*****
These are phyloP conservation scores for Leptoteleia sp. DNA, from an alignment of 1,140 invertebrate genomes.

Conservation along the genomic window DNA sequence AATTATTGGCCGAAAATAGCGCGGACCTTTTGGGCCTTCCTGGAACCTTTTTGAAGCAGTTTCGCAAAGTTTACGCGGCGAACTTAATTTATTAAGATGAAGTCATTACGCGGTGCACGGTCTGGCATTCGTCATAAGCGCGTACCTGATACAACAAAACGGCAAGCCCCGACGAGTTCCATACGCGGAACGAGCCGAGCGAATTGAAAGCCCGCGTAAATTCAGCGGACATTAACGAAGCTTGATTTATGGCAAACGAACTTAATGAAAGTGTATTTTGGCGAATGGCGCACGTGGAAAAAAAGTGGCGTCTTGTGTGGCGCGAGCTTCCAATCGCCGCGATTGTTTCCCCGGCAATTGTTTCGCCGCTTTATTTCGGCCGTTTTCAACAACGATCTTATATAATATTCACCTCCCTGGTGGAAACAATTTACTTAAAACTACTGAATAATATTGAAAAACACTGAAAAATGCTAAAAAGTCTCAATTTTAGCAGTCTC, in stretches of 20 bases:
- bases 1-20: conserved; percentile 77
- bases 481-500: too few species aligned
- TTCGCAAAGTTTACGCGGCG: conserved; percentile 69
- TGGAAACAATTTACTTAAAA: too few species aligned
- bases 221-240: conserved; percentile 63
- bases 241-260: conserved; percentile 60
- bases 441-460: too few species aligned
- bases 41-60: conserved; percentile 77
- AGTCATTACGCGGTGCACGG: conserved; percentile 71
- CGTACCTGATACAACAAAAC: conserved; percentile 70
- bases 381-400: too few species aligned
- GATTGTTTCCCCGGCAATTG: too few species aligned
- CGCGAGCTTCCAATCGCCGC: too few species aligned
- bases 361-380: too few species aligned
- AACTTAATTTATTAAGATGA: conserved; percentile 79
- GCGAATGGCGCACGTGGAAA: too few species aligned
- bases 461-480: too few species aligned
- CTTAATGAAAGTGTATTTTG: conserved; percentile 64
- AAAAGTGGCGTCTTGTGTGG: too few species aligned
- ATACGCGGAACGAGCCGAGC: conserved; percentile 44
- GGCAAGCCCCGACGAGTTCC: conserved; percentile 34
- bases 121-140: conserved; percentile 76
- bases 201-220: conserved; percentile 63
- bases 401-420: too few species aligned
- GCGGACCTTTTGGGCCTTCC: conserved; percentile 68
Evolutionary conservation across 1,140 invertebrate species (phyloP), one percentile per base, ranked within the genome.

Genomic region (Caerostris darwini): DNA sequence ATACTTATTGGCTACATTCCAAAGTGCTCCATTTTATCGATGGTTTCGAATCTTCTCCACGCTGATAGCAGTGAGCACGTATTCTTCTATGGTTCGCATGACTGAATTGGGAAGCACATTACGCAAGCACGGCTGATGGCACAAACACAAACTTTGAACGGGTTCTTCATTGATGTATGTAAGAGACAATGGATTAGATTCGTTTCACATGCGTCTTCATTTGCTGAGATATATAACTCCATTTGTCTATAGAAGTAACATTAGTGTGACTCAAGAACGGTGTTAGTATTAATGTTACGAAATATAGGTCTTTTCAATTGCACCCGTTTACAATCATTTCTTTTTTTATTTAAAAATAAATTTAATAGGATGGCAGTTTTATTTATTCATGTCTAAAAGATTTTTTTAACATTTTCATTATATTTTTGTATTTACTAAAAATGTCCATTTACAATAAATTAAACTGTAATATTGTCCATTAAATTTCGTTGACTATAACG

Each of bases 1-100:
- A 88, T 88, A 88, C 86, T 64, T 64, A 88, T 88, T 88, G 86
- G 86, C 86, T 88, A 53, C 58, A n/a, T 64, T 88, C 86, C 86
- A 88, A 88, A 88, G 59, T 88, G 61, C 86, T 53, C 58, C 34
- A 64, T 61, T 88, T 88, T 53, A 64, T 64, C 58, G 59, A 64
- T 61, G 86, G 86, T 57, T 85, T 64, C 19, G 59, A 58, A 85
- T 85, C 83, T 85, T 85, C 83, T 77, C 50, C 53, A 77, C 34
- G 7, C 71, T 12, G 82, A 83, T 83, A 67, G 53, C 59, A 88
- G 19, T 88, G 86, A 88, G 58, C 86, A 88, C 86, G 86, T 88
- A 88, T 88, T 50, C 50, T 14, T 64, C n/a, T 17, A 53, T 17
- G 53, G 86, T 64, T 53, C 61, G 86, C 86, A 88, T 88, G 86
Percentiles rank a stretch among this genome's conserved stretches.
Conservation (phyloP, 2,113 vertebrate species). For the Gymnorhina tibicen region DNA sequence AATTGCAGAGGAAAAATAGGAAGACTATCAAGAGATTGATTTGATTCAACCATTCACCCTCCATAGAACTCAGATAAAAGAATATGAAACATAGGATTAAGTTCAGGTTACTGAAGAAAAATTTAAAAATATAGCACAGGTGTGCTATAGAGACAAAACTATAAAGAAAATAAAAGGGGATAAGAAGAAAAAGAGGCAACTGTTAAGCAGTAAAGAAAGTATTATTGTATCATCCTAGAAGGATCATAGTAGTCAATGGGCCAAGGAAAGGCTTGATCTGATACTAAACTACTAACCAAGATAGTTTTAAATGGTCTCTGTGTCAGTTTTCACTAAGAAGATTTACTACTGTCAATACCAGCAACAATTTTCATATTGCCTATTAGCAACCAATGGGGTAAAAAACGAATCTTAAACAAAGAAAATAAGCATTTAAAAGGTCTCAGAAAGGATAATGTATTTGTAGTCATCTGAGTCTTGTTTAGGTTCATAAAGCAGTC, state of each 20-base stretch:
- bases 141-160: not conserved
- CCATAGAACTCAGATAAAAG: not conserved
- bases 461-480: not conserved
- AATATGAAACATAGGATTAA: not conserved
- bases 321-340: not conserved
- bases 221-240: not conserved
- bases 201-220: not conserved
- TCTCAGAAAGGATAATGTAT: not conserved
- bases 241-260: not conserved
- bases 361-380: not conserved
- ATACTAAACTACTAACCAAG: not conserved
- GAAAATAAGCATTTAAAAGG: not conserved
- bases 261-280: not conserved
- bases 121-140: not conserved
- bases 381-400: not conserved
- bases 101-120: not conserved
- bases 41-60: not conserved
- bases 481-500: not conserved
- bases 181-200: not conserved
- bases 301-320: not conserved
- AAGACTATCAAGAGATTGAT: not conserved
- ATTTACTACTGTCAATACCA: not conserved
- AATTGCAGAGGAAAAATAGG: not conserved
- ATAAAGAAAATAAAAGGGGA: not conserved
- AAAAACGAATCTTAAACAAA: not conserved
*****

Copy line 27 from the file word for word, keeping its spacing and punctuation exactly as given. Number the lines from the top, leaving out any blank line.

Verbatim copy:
- GCGGACCTTTTGGGCCTTCC: conserved; percentile 68